Leave Me Alone Wins UK Election
They held an election last week in a part of the world that has more names than most others. Some call it the United Kingdom; some call it Great Britain; and others refer to it by its constituent parts England, Scotland, Wales and Northern Ireland. You once had to be careful because there were politically correct and, of course, incorrect overtones to each, but following this election, the whole lot might require renaming.
American political observers frequently find themselves baffled by the British electoral process. The baffled observers might even include David Axelrod and Jim Messina, Democratic Party campaign meisters, who decided to export their country-wrecking techniques on behalf of Labour and the Tories. For the record, Messina and his Tories were the winners while Axelrod was left to lick his wounds. Nobody told him about the customary resignations for losers.
Astonishingly, the entire election was completed in less than six weeks leaving little time for spending of billions of dollars, as is the custom in the United States. Axelrod and Messina will definitely have to change that if they plan future forays to this country as their incomes depend on it.
There are seven political parties that actually get named in most lists before you get to the “other” category. “Other” includes the Monster Raving Loony Party. The sharp rise in the number of parties is a relatively recent development and the electoral system, which worked just fine with only two, is not up to the task of dealing with more.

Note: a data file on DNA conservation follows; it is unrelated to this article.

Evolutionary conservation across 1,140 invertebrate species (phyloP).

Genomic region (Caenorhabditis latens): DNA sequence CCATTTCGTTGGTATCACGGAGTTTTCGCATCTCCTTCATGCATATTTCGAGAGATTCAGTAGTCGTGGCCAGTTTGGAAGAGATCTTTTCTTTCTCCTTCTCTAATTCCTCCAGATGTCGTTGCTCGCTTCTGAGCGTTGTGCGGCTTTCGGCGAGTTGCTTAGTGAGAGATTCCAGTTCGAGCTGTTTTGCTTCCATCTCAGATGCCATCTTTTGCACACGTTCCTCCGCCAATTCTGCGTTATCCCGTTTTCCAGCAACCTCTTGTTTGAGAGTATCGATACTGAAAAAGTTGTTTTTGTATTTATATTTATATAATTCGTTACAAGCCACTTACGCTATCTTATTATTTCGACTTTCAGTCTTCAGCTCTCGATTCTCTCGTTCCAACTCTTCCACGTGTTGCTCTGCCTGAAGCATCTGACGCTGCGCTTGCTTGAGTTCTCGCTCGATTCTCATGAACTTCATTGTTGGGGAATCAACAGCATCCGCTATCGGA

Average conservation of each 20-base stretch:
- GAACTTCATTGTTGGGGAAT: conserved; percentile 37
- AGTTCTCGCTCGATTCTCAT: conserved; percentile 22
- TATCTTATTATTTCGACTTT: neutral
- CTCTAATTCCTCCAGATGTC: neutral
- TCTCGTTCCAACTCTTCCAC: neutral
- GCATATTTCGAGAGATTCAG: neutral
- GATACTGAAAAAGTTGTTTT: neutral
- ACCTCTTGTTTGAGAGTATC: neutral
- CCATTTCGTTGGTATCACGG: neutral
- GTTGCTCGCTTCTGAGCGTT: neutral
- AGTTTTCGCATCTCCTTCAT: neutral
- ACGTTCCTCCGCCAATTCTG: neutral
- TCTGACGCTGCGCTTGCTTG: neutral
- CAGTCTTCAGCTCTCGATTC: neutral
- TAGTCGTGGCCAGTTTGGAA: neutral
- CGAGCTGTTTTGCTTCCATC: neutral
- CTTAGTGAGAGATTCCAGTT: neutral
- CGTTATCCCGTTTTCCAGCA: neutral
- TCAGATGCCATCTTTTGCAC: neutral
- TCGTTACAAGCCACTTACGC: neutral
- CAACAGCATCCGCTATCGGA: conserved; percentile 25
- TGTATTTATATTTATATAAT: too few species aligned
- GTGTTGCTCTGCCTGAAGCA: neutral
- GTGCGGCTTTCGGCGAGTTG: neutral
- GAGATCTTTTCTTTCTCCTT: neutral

The party colors are cleverly changed (likely to confuse Americans) much like driving on the left. Fortunately, most of the candidates — though seemingly not the party leaders — wear vivid horse show ribbons on their lapels to show their affiliation. The Conservatives or Tories are more or less like our Republicans, but do they wear red? No, they wear blue. The Labour Party mimics our Democrats, but they wear red presumably to look more like communists, which the Tories think they are. The Scottish National Party, heirs to the Braveheart “freedom” theme, wears yellow, which does not exactly shout bravery. Unsurprisingly, the Green party wears green but this might only be to provide relief from the confusion.
Some things don’t change from country to country and inaccurate polling is one of them. Up to the day before the election, the pollsters predicted an even split between Labour and the Tories, with neither achieving an outright majority. This would have required the Queen to choose one party to invite to form a coalition with some of the other parties in an attempt to achieve a majority of the 650 seats in the House of Commons.
When the exit polls began to show a Conservative landslide, Liberal Democrat, Paddy Ashdown, promised to eat his hat if the new data proved accurate. Note to Paddy: polling after an election is actually much easier than polling before an election so the results are likely to be more accurate. Further note to Paddy: I hear Worcestershire Sauce goes well with a bit of nice bowler or homburg.
Though Mr. Ashdown has not shown the class to live up to his commitment, three of the losing party leaders had the good grace to resign following their defeats. Ed Miliband of the Labour Party, who knifed his older brother and back to get the job in the first place, could have resigned when he embarrassingly encountered a bacon sandwich on the campaign trail, but he awaited the final disastrous results. Nick Clegg, the leader of the Liberal Democratic Party, which took its own political life in a five-year coalition with the Tories, resigned on election night. The third resignation was Nigel Farage, the leader of the United Kingdom Independence Party, who did not even win his own election. To the delight of those who like their politicians with a keen wit and a pint in hand, the Farage resignation lasted only a few days.